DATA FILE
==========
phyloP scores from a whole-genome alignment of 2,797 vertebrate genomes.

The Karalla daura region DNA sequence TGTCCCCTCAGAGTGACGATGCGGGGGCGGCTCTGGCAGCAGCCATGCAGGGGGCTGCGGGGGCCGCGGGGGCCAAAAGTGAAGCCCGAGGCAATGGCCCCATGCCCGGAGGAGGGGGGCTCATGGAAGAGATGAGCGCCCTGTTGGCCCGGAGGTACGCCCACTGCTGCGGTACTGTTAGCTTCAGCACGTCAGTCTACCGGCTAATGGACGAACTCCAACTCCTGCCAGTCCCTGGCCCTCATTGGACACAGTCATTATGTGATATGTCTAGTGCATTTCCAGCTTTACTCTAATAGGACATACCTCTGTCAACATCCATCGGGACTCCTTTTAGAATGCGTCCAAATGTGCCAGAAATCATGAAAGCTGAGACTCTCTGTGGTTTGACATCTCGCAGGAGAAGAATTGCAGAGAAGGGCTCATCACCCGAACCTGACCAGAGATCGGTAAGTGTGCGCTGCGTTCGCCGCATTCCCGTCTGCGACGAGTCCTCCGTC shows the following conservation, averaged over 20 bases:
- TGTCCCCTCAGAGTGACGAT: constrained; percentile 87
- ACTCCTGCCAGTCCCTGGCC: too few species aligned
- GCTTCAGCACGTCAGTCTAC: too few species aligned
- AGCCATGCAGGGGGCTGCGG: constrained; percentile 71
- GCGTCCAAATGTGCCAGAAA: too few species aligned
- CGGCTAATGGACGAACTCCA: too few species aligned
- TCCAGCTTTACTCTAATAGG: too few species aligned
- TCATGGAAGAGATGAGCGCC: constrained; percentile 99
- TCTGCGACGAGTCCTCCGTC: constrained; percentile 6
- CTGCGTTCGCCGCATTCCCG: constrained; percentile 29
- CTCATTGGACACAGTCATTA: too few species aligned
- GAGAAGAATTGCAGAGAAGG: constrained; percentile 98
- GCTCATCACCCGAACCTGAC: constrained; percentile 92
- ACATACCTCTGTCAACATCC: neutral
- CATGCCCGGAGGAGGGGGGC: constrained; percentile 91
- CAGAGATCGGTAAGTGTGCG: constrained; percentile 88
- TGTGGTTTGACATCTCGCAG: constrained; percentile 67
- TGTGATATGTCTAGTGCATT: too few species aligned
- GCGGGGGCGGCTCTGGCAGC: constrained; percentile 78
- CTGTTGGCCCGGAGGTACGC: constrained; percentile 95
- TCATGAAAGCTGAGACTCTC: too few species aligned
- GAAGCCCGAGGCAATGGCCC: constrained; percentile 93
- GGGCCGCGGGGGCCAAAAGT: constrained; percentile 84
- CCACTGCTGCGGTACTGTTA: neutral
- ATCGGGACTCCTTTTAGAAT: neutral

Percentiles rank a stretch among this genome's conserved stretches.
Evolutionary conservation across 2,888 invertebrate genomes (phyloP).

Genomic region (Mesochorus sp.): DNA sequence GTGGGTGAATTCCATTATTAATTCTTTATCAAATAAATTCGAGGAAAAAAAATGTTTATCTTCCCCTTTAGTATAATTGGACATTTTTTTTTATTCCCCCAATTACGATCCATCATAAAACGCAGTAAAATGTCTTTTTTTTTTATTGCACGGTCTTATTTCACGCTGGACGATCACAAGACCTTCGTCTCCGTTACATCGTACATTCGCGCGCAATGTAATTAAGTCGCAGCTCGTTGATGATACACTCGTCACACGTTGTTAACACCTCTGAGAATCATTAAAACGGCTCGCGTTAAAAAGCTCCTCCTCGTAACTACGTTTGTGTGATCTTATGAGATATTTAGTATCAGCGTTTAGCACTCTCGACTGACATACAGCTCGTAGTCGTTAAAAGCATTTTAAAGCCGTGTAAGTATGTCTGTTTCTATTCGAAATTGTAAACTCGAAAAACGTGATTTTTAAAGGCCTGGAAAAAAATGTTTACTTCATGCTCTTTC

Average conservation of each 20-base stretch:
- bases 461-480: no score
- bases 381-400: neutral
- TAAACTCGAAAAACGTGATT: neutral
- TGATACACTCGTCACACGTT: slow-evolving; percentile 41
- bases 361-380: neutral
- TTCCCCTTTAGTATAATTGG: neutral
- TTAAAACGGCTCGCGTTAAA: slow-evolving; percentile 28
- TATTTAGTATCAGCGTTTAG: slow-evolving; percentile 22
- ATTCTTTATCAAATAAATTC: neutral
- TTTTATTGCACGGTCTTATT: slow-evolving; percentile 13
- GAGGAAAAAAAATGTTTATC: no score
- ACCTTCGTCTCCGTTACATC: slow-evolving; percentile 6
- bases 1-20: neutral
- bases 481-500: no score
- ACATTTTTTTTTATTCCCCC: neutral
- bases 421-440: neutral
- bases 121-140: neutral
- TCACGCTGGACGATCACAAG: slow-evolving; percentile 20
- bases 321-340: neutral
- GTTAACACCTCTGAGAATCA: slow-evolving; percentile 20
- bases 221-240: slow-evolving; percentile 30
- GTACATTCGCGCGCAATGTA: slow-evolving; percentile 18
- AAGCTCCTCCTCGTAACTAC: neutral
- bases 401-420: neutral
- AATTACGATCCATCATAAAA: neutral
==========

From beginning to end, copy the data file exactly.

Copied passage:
phyloP scores from a whole-genome alignment of 2,797 vertebrate genomes.

The Karalla daura region DNA sequence TGTCCCCTCAGAGTGACGATGCGGGGGCGGCTCTGGCAGCAGCCATGCAGGGGGCTGCGGGGGCCGCGGGGGCCAAAAGTGAAGCCCGAGGCAATGGCCCCATGCCCGGAGGAGGGGGGCTCATGGAAGAGATGAGCGCCCTGTTGGCCCGGAGGTACGCCCACTGCTGCGGTACTGTTAGCTTCAGCACGTCAGTCTACCGGCTAATGGACGAACTCCAACTCCTGCCAGTCCCTGGCCCTCATTGGACACAGTCATTATGTGATATGTCTAGTGCATTTCCAGCTTTACTCTAATAGGACATACCTCTGTCAACATCCATCGGGACTCCTTTTAGAATGCGTCCAAATGTGCCAGAAATCATGAAAGCTGAGACTCTCTGTGGTTTGACATCTCGCAGGAGAAGAATTGCAGAGAAGGGCTCATCACCCGAACCTGACCAGAGATCGGTAAGTGTGCGCTGCGTTCGCCGCATTCCCGTCTGCGACGAGTCCTCCGTC shows the following conservation, averaged over 20 bases:
- TGTCCCCTCAGAGTGACGAT: constrained; percentile 87
- ACTCCTGCCAGTCCCTGGCC: too few species aligned
- GCTTCAGCACGTCAGTCTAC: too few species aligned
- AGCCATGCAGGGGGCTGCGG: constrained; percentile 71
- GCGTCCAAATGTGCCAGAAA: too few species aligned
- CGGCTAATGGACGAACTCCA: too few species aligned
- TCCAGCTTTACTCTAATAGG: too few species aligned
- TCATGGAAGAGATGAGCGCC: constrained; percentile 99
- TCTGCGACGAGTCCTCCGTC: constrained; percentile 6
- CTGCGTTCGCCGCATTCCCG: constrained; percentile 29
- CTCATTGGACACAGTCATTA: too few species aligned
- GAGAAGAATTGCAGAGAAGG: constrained; percentile 98
- GCTCATCACCCGAACCTGAC: constrained; percentile 92
- ACATACCTCTGTCAACATCC: neutral
- CATGCCCGGAGGAGGGGGGC: constrained; percentile 91
- CAGAGATCGGTAAGTGTGCG: constrained; percentile 88
- TGTGGTTTGACATCTCGCAG: constrained; percentile 67
- TGTGATATGTCTAGTGCATT: too few species aligned
- GCGGGGGCGGCTCTGGCAGC: constrained; percentile 78
- CTGTTGGCCCGGAGGTACGC: constrained; percentile 95
- TCATGAAAGCTGAGACTCTC: too few species aligned
- GAAGCCCGAGGCAATGGCCC: constrained; percentile 93
- GGGCCGCGGGGGCCAAAAGT: constrained; percentile 84
- CCACTGCTGCGGTACTGTTA: neutral
- ATCGGGACTCCTTTTAGAAT: neutral

Percentiles rank a stretch among this genome's conserved stretches.
Evolutionary conservation across 2,888 invertebrate genomes (phyloP).

Genomic region (Mesochorus sp.): DNA sequence GTGGGTGAATTCCATTATTAATTCTTTATCAAATAAATTCGAGGAAAAAAAATGTTTATCTTCCCCTTTAGTATAATTGGACATTTTTTTTTATTCCCCCAATTACGATCCATCATAAAACGCAGTAAAATGTCTTTTTTTTTTATTGCACGGTCTTATTTCACGCTGGACGATCACAAGACCTTCGTCTCCGTTACATCGTACATTCGCGCGCAATGTAATTAAGTCGCAGCTCGTTGATGATACACTCGTCACACGTTGTTAACACCTCTGAGAATCATTAAAACGGCTCGCGTTAAAAAGCTCCTCCTCGTAACTACGTTTGTGTGATCTTATGAGATATTTAGTATCAGCGTTTAGCACTCTCGACTGACATACAGCTCGTAGTCGTTAAAAGCATTTTAAAGCCGTGTAAGTATGTCTGTTTCTATTCGAAATTGTAAACTCGAAAAACGTGATTTTTAAAGGCCTGGAAAAAAATGTTTACTTCATGCTCTTTC

Average conservation of each 20-base stretch:
- bases 461-480: no score
- bases 381-400: neutral
- TAAACTCGAAAAACGTGATT: neutral
- TGATACACTCGTCACACGTT: slow-evolving; percentile 41
- bases 361-380: neutral
- TTCCCCTTTAGTATAATTGG: neutral
- TTAAAACGGCTCGCGTTAAA: slow-evolving; percentile 28
- TATTTAGTATCAGCGTTTAG: slow-evolving; percentile 22
- ATTCTTTATCAAATAAATTC: neutral
- TTTTATTGCACGGTCTTATT: slow-evolving; percentile 13
- GAGGAAAAAAAATGTTTATC: no score
- ACCTTCGTCTCCGTTACATC: slow-evolving; percentile 6
- bases 1-20: neutral
- bases 481-500: no score
- ACATTTTTTTTTATTCCCCC: neutral
- bases 421-440: neutral
- bases 121-140: neutral
- TCACGCTGGACGATCACAAG: slow-evolving; percentile 20
- bases 321-340: neutral
- GTTAACACCTCTGAGAATCA: slow-evolving; percentile 20
- bases 221-240: slow-evolving; percentile 30
- GTACATTCGCGCGCAATGTA: slow-evolving; percentile 18
- AAGCTCCTCCTCGTAACTAC: neutral
- bases 401-420: neutral
- AATTACGATCCATCATAAAA: neutral